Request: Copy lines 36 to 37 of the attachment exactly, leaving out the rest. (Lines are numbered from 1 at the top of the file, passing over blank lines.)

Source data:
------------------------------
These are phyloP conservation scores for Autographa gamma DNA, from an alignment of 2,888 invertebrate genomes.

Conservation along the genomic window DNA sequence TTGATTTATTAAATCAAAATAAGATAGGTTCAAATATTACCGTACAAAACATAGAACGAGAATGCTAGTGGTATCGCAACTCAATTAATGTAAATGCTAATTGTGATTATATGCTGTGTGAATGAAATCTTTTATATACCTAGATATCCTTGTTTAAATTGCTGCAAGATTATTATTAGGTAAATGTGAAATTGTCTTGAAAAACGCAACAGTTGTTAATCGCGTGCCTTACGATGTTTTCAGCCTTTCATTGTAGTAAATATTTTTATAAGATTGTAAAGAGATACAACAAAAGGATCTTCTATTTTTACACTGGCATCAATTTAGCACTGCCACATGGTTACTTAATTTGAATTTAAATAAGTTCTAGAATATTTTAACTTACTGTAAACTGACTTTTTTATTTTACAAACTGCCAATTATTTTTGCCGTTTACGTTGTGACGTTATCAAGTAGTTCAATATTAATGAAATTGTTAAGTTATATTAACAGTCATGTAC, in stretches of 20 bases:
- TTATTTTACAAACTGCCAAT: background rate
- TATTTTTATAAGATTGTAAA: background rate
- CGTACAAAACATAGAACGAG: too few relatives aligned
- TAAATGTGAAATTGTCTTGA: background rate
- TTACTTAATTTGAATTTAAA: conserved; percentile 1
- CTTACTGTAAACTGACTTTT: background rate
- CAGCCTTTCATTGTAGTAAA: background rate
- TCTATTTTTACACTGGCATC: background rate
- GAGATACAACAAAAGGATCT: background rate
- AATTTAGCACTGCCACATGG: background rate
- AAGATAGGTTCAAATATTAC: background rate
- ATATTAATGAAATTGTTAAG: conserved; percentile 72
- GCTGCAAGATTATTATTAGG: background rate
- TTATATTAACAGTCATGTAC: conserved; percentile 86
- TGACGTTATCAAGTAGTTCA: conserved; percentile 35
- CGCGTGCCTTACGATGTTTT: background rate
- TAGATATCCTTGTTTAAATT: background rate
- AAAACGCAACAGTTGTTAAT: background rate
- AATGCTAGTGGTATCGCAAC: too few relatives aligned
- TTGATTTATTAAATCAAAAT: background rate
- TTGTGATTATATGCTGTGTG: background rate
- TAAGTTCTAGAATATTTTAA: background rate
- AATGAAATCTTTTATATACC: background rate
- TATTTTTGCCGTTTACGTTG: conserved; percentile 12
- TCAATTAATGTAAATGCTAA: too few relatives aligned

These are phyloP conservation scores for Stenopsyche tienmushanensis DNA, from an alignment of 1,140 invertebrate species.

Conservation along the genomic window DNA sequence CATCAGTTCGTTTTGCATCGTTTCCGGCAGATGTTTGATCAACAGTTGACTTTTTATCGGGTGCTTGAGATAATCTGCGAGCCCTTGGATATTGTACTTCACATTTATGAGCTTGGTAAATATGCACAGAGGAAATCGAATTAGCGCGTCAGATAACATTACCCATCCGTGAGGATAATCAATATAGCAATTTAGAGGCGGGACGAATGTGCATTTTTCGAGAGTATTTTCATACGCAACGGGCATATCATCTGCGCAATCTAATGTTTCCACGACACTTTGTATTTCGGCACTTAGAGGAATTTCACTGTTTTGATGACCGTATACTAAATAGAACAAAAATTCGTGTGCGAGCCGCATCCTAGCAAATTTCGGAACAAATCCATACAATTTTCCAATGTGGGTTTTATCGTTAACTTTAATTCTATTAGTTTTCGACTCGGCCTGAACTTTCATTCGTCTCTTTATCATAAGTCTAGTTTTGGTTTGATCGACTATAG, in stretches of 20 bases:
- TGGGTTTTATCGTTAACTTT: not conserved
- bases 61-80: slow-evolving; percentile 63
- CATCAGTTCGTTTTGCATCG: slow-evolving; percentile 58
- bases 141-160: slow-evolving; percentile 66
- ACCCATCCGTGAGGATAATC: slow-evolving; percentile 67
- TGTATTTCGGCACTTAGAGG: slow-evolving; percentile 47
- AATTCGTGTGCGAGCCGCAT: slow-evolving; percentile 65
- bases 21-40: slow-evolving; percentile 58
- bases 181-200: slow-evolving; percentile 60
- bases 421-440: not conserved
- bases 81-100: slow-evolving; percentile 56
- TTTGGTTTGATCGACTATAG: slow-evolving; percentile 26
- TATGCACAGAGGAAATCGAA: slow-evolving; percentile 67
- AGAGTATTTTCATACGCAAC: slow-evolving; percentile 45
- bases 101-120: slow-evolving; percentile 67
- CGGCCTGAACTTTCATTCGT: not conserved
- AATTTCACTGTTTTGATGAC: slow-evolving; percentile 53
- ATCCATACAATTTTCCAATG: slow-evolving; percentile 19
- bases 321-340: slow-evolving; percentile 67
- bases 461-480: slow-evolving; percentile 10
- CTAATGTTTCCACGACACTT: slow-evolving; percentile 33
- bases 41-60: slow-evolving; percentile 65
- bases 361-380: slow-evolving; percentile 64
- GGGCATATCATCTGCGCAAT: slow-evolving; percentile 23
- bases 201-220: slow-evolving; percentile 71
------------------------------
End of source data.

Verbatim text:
- AATTCGTGTGCGAGCCGCAT: slow-evolving; percentile 65
- bases 21-40: slow-evolving; percentile 58